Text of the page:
Skip to content

Category Archives: black history month

The 1927 Project

A Novel Takes Flight: The Invention of Wings, by Sue Monk Kidd

When I was in graduate school studying U.S. history with a concentration in race relations and racial violence in the South, I remember making note of the names Sarah and Angelina Grimké, the antebellum abolitionist sisters from Charleston, South Carolina. Their story intrigued me: sisters of privilege who had turned against the system of enslavement […]

Little Rock, Arkansas, 1957

In September 1957, nine African American teenagers enrolled in Little Rock’s Central High School to integrate the city’s schools in the wake of the 1954 Brown vs. Board of Education decision. The “Little Rock Nine,” as they came to be called, were prevented from entering Central — first by a mob, then by the Arkansas […]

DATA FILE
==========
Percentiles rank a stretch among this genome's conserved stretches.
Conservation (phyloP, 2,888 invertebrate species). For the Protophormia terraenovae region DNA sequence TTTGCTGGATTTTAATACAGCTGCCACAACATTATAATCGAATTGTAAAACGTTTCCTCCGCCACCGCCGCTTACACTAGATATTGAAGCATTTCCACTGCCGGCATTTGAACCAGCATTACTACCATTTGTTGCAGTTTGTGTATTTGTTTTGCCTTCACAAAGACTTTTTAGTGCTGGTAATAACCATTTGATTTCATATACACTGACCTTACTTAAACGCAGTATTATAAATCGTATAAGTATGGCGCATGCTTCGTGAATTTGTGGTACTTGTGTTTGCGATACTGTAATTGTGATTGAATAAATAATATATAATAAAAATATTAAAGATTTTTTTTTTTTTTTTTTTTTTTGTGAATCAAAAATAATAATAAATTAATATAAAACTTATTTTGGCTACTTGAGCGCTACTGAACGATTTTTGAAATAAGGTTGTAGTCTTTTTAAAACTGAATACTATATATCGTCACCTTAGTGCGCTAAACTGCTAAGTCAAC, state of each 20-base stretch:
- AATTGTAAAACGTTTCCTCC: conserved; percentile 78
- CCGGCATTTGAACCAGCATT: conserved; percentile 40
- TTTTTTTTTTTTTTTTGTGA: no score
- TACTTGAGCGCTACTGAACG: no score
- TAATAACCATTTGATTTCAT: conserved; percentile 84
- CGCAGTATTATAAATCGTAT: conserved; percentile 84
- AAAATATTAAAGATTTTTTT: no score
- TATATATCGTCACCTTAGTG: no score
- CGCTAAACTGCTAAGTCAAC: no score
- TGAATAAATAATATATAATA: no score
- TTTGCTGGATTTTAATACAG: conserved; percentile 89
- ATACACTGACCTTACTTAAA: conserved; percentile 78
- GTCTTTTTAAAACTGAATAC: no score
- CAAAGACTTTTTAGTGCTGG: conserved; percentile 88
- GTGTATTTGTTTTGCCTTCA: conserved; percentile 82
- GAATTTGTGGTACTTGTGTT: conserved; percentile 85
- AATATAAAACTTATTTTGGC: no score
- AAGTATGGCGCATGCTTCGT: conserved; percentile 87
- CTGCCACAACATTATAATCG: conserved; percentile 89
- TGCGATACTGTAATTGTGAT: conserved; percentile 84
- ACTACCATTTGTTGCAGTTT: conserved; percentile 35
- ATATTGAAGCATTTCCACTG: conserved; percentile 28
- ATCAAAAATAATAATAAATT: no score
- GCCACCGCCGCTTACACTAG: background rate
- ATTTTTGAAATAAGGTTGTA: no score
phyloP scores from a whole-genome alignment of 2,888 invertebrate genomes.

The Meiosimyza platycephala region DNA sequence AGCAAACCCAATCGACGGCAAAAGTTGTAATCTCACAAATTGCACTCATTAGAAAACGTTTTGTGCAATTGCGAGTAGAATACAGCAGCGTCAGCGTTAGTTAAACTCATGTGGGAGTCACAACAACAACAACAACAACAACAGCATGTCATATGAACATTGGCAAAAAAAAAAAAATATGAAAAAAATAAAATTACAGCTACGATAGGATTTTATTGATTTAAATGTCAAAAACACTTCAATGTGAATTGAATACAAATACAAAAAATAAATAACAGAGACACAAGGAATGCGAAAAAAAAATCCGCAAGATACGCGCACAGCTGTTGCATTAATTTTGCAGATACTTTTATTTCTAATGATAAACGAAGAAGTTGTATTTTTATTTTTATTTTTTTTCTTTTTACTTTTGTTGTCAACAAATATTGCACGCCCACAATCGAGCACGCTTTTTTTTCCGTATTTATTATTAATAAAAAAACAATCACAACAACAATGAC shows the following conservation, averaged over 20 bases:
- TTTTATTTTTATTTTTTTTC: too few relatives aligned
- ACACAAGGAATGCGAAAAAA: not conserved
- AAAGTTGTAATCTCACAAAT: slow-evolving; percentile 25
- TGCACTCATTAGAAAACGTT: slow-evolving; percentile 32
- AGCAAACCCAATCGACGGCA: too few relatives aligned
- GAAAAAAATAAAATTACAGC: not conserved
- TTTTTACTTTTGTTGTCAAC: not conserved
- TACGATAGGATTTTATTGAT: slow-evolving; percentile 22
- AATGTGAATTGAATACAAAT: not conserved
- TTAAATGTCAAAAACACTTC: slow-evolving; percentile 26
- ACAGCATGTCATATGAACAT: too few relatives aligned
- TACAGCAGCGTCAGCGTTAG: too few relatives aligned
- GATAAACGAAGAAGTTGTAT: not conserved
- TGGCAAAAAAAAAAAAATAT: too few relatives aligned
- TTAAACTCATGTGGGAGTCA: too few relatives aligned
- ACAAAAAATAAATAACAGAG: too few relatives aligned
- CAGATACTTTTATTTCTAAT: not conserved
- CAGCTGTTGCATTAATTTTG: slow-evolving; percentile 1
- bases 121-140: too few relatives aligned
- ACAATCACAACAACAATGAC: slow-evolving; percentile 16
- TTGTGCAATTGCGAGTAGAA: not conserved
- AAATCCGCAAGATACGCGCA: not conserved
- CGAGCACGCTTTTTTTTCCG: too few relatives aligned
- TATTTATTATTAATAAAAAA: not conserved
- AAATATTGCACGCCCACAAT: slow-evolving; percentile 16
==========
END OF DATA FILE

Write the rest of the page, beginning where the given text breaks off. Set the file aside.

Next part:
Strange Fruit

Every day I receive email alerts when the word “lynching” is used somewhere on the web. Since starting this alert in last August, I’ve been astounded at the number of times and places it shows up. I expected notices to be few, mostly concerned with early 20th-century U.S. history and on the websites of university […]

Black History Month

Years ago, a friend and professional colleague in Virginia asked me why white people only pay attention to African American history during Black History Month.  We shouldn’t.  We should pay attention to it all year because black history is inextricably interwoven with white history, U.S. history, North American history, and world history. It’s the history […]